Significant changes to COVID testing requirements

Paul Hayes

5/01/2022 8:12:48 PM

People with a positive rapid antigen test will no longer need a PCR test, as part of efforts to ease pressure on the country’s buckling systems.

Scott Morrison
Prime Minister Scott Morrison hopes the changes ‘will take pressure off PCR testing lines’. (Image: AAP)

With the Omicron variant driving an explosion in case numbers (that are likely well below actual figures), testing centres at capacity before they even open, and people waiting days and days for their PCR results, Australia’s national cabinet moved to relieve some of the pressure following its meeting on Wednesday 5 January.
Testing requirements will significantly alter. In a move that will affect tens of thousands of people across the country, anyone who returns a positive rapid antigen test will no longer be required to get a PCR test.
‘That will take pressure off PCR testing lines,’ Prime Minister Scott Morrison told reporters.
In addition, regular testing for truck drivers is to be scrapped, international arrivals will no longer be required to have a second test when they land in Australia (although Queensland will maintain the rule until it reaches 90% double vaccination), and people will not need a pre-arrival test before treatment in a hospital.
‘You will likely be given one when you are [at the hospital],’ Prime Minister Morrison said. ‘You don’t need to go line up in these queues because you are going to get hospital treatments. We discourage that requirement for people to have tests before receiving even private treatment.’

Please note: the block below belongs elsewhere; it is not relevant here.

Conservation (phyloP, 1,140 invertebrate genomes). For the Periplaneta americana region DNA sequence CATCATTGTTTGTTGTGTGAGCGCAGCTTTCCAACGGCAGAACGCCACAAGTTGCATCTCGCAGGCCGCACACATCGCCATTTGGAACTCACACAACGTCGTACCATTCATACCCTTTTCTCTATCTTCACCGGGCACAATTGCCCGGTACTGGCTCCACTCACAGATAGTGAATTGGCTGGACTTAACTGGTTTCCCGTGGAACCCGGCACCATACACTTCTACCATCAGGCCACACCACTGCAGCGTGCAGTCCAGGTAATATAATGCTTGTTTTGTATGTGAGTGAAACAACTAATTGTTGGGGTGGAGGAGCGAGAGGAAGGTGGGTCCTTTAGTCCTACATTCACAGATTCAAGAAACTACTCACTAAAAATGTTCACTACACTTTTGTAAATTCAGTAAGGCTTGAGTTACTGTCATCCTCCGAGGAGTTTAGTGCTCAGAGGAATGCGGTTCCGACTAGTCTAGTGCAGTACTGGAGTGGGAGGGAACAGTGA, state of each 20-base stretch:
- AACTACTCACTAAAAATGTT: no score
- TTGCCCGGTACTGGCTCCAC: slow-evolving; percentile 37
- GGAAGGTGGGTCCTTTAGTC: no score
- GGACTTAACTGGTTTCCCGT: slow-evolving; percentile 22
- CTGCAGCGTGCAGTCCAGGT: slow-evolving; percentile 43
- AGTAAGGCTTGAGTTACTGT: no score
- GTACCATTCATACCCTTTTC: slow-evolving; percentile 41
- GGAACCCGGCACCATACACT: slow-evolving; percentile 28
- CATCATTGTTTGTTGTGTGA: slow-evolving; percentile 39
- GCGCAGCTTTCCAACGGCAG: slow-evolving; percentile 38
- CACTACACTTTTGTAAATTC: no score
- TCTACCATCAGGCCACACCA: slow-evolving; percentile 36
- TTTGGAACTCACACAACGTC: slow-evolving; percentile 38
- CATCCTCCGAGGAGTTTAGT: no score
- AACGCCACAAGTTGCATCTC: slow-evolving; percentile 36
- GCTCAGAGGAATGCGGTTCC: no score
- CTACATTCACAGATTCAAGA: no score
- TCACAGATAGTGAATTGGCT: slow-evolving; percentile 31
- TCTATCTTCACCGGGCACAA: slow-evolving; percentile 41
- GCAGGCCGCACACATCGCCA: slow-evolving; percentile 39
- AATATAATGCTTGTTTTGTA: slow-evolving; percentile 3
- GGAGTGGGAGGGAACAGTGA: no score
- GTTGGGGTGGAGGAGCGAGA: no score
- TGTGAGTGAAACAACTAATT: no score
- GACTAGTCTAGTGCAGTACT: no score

The Prime Minister was clear that he wants to limit the number of people lining up for a PCR test.
‘If you are a close contact, as recently redefined, if you are symptomatic, then you need to go and get a test from the testing clinic,’ he said.
‘If you are not a close contact, if you are not symptomatic, you do not need to get a test. That is the advice that we have.
‘We need to ensure we focus the testing resources on the essential tests that are required, not the casual test.’
Rapid antigen tests, the price and scarcity of which have been the source of much controversy during Australia’s current COVID outbreak, were also discussed at the national cabinet meeting.
Despite increasingly vocal calls for the tests to be made free to all Australians, including from the RACGP, the Prime Minister continues to resist any such suggestion.
‘Universal free access was not considered the right policy response by all of the states and territories in attendance today, and the Commonwealth,’ he said.
‘What was agreed, though, was providing … a model to provide concessional access for tests over a three-month period, and they will be made available through the pharmacy network.’
National cabinet agreed to provide up to 10 free rapid antigen tests to concession-card holders over the next three months, starting within the next two weeks. This applies to Australians who hold a Commonwealth Seniors Health Card, a healthcare card, a low-income card, a pension concession card, or a Department of Veterans’ Affairs (DVA) gold or white card.
‘They should only be getting those tests if they are not symptomatic and they are not close contacts,’ Prime Minister Morrison said. ‘If you are symptomatic or a close contact, you can go to the testing centre as many times as you need to.’
Concession-card holders will only be able to access up to five tests in a month.
Free rapid antigen tests have so far been restricted to close contacts, people with symptoms, and healthcare and aged care workers.
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